Peter Pan

REVIEW: Tiger Lily by Jodi Lynn Anderson

tiger lilly coverIn the forbidden woods of Neverland, fifteen-year-old Tiger Lily falls under Peter Pan’s spell. Peter’s unlike anyone she’s ever met and soon she will risk everything – her family, her friends, her future – to be with him. With enemies threatening to tear them a part and Tiger Lily’s responsibilities to her family, Tiger Lily discovers that the most dangerous enemies can live inside a loyal and loving heart.

Tiger Lily is told from Tinker Bell’s point of view which is interesting as while you can often see what the characters are thinking and feeling, because reading people’s thoughts is something faeries can do, there’s still this distance between the reader and the characters so you don’t always feel that connected to the characters.

The world of Neverland and how people don’t really age is interesting and it’s a blend of kind of historical America and fantasy world. There’s people who definitely appear to be white colonialists, who come to Tiger Lily’s home and teach them all about God and try to change what the people do and believe.

The elements from the traditional Peter Pan story are all still there, though they each have their own interpretation. There’s still the Pirates led by Hook, though he’s a very different man, and the mermaids who are pretty scary. Wendy Darling makes an appearance too and in Tiger Lily you can really see why Tinker Bell doesn’t like her that much and you can see it’s not just petty jealousy over Peter.

Tiger Lily is an interesting retelling of Peter Pan focusing on an often forgotten character. It can be a slow read as you don’t feel that connected to the characters and because of how the book is written. Plus as it is a character driven book so not a lot actually happens till towards the end of the book but as you have this distance from the characters it can be a hard story to get into. 2/5.

REVIEW: Lost Boi by Sassafras Lowrey

lost boi elenasquareeyesPan’s best boi Tootles narrates the story of the Neverland squat home, how the lost bois have created a home and their own version of a family and how the arrival of Wendi changes everything. The lost bois are loyal to Pan and refuse to join Hook and the leather Pirates, as they battle and learn they all refuse to grow up but sometimes things don’t always work out how they planned.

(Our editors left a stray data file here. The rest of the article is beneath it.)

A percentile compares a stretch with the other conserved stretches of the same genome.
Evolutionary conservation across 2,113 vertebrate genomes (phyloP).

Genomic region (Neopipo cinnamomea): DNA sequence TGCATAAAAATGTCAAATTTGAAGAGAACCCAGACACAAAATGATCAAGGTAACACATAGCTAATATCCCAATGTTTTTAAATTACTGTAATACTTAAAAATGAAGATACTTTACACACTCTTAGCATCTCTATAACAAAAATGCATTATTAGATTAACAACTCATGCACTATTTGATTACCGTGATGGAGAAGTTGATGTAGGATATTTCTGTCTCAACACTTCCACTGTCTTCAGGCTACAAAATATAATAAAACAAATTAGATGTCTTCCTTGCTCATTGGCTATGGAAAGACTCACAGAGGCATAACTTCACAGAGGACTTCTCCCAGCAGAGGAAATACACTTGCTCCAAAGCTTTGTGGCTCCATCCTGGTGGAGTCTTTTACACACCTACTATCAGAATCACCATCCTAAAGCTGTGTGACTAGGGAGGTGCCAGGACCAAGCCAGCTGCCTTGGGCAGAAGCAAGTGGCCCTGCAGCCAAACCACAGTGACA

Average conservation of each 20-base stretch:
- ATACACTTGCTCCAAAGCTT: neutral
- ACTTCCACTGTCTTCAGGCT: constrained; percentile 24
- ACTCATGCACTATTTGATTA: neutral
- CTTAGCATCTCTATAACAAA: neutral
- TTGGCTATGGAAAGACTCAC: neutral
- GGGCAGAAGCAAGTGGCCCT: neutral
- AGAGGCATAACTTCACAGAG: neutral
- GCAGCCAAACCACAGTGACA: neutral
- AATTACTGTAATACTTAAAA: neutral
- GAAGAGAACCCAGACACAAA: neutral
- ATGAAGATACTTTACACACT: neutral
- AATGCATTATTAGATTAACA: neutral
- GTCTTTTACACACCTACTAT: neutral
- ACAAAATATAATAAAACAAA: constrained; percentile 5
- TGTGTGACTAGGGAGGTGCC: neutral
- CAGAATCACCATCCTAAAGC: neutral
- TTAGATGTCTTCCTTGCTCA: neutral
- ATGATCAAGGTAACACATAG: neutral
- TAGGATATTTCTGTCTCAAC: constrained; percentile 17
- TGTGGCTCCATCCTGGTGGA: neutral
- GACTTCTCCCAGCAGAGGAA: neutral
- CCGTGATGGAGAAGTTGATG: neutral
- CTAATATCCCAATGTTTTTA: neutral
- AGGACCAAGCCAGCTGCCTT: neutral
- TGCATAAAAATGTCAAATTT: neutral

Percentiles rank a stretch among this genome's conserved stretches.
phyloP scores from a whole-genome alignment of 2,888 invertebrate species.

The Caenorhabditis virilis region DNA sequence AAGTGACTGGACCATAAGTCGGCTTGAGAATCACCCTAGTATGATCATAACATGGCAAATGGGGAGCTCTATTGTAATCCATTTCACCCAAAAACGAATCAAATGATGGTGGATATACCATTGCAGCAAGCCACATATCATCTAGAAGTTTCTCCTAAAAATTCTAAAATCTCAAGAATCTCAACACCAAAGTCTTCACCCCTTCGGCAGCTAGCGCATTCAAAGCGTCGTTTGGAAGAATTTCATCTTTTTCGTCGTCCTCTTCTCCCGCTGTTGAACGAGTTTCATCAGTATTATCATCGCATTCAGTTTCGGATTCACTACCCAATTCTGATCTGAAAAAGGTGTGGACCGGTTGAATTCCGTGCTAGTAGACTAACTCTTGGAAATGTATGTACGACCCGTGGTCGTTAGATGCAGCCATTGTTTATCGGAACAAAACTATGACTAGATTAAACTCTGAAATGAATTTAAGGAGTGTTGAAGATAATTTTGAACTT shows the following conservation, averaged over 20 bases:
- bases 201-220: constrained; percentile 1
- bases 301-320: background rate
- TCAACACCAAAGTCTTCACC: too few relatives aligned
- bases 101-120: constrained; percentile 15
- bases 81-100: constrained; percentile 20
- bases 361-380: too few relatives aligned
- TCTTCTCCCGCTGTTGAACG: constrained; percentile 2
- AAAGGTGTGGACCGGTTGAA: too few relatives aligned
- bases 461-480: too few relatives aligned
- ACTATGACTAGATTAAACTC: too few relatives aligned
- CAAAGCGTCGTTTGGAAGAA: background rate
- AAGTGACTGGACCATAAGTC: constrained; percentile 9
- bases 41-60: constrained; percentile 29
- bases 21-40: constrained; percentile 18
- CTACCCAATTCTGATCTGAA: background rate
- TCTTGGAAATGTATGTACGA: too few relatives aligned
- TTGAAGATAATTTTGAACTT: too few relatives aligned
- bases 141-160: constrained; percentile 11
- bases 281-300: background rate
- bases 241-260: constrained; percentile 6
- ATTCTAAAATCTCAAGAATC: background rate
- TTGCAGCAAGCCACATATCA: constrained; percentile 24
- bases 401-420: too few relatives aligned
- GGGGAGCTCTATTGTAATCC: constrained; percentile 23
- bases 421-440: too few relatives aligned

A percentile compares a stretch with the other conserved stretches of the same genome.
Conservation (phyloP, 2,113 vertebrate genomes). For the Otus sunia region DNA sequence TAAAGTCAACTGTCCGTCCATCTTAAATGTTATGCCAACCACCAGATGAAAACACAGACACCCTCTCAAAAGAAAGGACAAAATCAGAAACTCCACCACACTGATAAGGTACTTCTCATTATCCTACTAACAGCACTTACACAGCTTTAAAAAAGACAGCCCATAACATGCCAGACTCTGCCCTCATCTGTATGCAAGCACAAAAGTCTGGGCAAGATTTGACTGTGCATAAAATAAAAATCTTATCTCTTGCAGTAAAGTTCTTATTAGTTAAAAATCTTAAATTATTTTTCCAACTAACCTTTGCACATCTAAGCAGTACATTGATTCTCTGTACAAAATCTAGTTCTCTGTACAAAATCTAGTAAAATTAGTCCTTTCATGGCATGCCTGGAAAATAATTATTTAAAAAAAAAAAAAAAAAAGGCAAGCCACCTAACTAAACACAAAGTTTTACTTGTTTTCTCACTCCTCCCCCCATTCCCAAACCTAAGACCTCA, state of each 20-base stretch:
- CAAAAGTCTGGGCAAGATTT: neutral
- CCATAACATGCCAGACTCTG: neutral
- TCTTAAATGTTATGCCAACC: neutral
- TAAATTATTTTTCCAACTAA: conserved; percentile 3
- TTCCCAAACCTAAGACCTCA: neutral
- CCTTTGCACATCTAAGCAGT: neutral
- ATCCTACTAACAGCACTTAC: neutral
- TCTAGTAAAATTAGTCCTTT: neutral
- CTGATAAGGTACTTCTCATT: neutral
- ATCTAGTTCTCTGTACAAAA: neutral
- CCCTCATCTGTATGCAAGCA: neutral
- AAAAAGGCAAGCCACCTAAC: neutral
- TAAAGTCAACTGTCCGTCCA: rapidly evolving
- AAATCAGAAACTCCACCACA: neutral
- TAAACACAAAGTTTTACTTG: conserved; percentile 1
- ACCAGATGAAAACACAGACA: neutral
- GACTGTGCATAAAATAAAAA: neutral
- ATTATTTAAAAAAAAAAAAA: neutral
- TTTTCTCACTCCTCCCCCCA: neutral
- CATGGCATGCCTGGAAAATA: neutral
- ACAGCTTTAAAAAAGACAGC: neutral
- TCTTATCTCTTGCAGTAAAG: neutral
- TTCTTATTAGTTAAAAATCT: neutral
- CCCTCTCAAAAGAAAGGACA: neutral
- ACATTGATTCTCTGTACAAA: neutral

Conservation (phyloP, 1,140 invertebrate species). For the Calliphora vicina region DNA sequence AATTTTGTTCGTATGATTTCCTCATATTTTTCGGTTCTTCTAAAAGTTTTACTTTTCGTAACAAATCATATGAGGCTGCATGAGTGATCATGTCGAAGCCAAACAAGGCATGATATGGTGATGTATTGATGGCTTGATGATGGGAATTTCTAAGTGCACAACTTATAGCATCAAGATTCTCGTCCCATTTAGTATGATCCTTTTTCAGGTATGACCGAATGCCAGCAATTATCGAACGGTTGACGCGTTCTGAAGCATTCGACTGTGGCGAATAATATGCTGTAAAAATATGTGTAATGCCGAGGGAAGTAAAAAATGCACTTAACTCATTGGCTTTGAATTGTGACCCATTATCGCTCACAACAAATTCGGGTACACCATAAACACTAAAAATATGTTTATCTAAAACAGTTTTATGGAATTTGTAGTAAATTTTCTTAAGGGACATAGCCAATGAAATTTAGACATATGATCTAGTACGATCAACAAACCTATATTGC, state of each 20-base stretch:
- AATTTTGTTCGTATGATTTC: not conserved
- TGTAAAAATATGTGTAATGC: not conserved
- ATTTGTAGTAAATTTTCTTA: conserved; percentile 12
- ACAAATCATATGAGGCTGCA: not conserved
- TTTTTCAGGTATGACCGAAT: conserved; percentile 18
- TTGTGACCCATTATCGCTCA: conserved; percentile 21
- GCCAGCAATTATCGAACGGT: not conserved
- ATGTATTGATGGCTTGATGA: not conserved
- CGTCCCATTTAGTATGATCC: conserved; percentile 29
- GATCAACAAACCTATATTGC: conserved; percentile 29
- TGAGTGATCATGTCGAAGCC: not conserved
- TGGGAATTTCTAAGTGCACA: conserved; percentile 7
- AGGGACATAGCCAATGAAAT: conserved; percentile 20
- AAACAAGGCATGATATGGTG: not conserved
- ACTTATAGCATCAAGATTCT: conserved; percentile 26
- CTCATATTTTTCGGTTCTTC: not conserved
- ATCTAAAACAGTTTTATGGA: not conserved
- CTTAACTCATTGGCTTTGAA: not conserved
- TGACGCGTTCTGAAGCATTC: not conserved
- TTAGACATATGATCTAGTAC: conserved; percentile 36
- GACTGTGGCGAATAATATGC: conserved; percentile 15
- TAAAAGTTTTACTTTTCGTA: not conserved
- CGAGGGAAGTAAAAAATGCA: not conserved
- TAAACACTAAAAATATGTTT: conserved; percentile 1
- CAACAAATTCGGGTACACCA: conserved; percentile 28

Lost Boi is a retelling of the Peter Pan story but it’s filed with a different sort of magic. It’s full of sex and drug references so it’s definitely not for younger readers but it somehow makes these things seem otherworldly and dangerous yet appealing. The writing is strangely beautiful sometimes as it shows the world of Neverland through a child’s eyes, a world which is in fact pretty grim and dangerous suddenly seems appealing when Tootles talks about it.

As the reader you get thrown into the world that the lost bois are living and it’s sometimes a bit hard to figure out what’s going on and how these characters that you know like Tinkerbell are really so different and how they fit in this version of the tale. Tootles does his best to describe what’s happening in Neverland but it’s almost like it has a different language and it takes a while for you to grasp what is really happening like with the “battles” between the lost bois and the pirates. (more…)